Before we move any further, I’m going to break down what the cloud-init file is doing here. Cloud-init is the industry standard multi-distribution method for cross-platform cloud instance initialization. It is supported across all major public cloud providers, provisioning systems for private cloud infrastructure, and bare-metal installations.

Cloud instances are initialized from a disk image and instance data:

  • Cloud metadata
  • User data (optional)
  • Vendor data (optional)

We are going to be working with two files, one located that is a yaml file which uses the write-files block to pull script. The contents of this script are essentially going to:

  1. Grab an auth token from a remote Rancher server
  2. Create an API key
  3. Extract and store the auth token
  4. Configure the server URL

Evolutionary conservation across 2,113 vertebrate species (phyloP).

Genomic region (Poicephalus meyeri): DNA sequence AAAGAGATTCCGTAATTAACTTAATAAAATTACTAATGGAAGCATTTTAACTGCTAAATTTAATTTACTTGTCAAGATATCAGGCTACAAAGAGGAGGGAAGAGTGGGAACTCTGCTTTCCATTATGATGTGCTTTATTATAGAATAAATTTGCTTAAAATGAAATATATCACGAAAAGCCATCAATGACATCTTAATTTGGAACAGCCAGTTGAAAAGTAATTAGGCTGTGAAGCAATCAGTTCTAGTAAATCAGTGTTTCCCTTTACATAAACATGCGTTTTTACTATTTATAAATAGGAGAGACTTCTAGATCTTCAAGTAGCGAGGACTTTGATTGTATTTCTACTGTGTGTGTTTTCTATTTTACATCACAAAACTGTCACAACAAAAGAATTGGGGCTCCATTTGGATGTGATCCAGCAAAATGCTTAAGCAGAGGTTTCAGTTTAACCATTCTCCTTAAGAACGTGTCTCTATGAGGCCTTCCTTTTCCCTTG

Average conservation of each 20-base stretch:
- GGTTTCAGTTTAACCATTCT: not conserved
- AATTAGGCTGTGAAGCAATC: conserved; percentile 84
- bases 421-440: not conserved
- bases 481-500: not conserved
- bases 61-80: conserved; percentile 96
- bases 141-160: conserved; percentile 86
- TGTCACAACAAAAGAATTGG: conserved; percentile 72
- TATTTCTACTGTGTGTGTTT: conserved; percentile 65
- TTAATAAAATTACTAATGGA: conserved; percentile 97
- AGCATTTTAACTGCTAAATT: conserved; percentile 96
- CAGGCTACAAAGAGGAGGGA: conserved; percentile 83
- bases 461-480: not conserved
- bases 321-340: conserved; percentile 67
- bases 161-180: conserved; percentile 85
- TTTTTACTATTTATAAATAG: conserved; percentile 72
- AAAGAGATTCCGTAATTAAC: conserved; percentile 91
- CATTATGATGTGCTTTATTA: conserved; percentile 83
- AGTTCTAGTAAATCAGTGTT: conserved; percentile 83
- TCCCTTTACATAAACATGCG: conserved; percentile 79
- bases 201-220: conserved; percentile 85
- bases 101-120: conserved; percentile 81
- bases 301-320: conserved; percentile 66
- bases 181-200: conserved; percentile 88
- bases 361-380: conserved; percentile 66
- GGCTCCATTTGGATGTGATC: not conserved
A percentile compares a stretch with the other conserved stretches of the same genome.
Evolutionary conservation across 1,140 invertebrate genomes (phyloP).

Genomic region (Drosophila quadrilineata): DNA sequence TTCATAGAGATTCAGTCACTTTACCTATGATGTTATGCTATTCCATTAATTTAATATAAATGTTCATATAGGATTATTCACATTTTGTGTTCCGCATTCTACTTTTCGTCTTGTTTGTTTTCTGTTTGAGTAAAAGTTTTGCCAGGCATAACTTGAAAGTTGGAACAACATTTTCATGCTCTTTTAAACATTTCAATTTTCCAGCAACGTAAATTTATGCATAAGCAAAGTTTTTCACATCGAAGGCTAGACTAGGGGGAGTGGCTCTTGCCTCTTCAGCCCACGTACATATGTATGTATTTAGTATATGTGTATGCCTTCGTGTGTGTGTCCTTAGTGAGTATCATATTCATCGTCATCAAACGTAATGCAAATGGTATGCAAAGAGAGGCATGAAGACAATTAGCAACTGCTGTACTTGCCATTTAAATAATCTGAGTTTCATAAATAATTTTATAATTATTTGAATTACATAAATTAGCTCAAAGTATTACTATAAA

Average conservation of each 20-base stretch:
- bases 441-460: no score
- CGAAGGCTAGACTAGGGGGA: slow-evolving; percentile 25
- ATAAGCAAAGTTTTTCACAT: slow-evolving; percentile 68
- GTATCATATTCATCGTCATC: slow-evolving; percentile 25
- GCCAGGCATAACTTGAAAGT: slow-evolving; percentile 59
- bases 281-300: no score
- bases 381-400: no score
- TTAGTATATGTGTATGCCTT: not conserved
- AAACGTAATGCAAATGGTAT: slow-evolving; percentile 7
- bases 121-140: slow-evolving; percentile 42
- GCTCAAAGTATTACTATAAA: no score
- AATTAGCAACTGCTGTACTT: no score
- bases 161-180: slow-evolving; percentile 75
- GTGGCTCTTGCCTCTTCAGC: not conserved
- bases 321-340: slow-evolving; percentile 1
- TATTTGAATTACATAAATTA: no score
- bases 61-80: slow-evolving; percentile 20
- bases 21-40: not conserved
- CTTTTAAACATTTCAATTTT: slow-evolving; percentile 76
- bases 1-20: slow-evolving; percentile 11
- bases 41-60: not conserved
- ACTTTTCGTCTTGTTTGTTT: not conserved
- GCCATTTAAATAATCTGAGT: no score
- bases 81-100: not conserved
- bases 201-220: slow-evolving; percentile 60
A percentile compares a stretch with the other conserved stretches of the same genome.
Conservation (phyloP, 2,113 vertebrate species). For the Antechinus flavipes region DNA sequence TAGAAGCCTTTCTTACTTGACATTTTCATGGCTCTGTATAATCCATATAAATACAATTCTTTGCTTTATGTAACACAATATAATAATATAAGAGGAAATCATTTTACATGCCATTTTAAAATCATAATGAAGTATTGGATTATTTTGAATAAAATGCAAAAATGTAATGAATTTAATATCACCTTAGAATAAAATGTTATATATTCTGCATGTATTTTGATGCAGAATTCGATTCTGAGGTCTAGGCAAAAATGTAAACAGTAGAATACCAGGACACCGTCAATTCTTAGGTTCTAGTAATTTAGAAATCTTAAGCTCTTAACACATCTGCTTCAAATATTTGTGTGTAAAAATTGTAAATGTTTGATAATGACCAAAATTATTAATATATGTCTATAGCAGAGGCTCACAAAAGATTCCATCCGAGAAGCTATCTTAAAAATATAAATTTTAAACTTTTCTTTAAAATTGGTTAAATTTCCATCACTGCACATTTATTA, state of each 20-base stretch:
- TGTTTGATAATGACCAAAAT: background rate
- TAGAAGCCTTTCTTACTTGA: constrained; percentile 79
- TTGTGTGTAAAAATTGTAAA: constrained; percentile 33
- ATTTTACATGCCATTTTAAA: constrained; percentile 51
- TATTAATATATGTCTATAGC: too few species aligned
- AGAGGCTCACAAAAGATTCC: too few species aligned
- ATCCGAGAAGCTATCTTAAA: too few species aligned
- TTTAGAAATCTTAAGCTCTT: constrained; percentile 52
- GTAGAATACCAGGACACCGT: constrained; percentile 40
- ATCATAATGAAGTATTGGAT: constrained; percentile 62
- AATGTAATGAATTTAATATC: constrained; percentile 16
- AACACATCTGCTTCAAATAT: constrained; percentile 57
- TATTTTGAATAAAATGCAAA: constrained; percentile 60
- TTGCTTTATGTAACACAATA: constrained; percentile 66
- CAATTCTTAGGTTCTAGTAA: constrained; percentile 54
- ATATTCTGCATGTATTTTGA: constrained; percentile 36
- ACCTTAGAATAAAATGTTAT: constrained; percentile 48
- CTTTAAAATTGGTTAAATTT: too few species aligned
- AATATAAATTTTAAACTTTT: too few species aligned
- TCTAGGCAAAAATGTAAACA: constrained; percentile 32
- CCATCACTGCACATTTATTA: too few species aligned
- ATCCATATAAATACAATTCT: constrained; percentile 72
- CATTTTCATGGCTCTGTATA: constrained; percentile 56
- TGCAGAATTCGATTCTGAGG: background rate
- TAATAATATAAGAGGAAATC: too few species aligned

5. Create the cluster via the Rancher API
  6. Extract the Cluster ID
  7. Generate the Registration token
  8. Output the yaml to a /manifests folder

It is a pretty simple process, and I would provide the raw code here but Medium’s formatting makes it a bit difficult.

So let’s head back over to Virtualbox and give k3OS the RAW gist of the cloud-init file we just talked about.

Once you feed the OS the URL of your init file, k3OS will use that to make an authentication call to your Rancher server and get back the YAML to spin up a cluster. If everything goes correctly, you should have a cluster show up in your Rancher server on the execution of the cloud-init file.

Final Thoughts

That’s really about all there is to it. There’s a lot of really great automation that cloud-init allows and I’m curious to hear how you all implement it in your workflows, esp. with k3OS.

Thanks for reading and let me know what you think. Also, I want to throw a huge shoutout to Nick Kampe for helping me brainstorm this project!

Also published at

react to story with heart
react to story with light
react to story with boat
react to story with money

Related Stories

. . . comments & more!